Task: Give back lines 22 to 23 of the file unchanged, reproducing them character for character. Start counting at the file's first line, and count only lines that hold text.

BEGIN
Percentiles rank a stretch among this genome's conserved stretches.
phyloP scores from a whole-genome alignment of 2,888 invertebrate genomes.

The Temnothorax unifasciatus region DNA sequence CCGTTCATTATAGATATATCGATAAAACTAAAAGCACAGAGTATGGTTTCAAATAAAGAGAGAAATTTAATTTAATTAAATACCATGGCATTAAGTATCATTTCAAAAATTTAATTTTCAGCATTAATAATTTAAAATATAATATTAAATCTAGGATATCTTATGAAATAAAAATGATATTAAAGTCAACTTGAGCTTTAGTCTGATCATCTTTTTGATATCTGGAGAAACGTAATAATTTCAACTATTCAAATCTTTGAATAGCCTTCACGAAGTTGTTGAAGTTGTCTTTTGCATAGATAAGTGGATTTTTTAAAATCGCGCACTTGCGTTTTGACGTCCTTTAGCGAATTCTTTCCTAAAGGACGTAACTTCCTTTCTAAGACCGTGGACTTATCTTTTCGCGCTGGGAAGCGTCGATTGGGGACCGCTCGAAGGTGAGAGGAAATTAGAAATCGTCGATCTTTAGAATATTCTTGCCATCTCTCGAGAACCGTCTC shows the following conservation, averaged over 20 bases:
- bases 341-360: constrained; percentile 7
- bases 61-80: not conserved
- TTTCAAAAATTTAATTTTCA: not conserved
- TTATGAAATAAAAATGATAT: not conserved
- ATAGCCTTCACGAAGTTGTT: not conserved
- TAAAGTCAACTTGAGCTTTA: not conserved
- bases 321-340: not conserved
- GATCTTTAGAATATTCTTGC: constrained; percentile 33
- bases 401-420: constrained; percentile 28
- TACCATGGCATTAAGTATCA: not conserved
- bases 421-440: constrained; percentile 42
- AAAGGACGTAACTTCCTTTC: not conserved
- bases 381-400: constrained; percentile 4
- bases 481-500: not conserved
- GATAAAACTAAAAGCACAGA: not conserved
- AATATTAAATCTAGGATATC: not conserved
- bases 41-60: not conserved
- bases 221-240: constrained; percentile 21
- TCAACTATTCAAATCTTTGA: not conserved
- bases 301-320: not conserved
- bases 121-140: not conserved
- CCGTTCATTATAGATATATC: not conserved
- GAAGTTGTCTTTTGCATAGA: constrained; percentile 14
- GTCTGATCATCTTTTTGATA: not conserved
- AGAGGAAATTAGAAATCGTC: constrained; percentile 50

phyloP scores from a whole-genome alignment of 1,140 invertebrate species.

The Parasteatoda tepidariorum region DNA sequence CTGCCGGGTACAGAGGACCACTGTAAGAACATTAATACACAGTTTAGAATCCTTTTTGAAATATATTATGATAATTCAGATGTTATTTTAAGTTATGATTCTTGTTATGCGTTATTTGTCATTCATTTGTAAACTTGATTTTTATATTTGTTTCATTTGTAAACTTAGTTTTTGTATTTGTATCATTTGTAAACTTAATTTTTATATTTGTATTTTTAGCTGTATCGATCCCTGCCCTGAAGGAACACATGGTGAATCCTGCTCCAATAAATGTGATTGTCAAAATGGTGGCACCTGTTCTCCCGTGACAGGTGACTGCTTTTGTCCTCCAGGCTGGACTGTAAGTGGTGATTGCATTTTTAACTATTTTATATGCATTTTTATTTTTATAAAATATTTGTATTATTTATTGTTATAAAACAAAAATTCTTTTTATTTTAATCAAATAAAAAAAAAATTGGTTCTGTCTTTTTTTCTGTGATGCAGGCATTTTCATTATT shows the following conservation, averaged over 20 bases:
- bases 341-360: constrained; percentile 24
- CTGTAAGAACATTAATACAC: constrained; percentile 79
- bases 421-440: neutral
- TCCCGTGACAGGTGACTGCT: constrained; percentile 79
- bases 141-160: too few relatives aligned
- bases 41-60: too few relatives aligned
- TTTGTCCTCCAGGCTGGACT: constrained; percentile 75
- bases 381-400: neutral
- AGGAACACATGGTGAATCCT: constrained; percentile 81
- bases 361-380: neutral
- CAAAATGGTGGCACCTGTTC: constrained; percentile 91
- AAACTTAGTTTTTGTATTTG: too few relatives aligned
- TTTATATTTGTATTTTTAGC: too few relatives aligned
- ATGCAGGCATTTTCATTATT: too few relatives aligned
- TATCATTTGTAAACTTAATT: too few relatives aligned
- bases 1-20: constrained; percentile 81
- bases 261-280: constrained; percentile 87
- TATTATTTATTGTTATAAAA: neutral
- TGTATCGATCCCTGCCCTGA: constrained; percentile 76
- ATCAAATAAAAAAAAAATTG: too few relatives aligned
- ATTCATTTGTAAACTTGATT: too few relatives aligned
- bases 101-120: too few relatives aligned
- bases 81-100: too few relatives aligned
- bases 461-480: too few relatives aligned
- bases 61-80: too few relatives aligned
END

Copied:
- TCAACTATTCAAATCTTTGA: not conserved
- bases 301-320: not conserved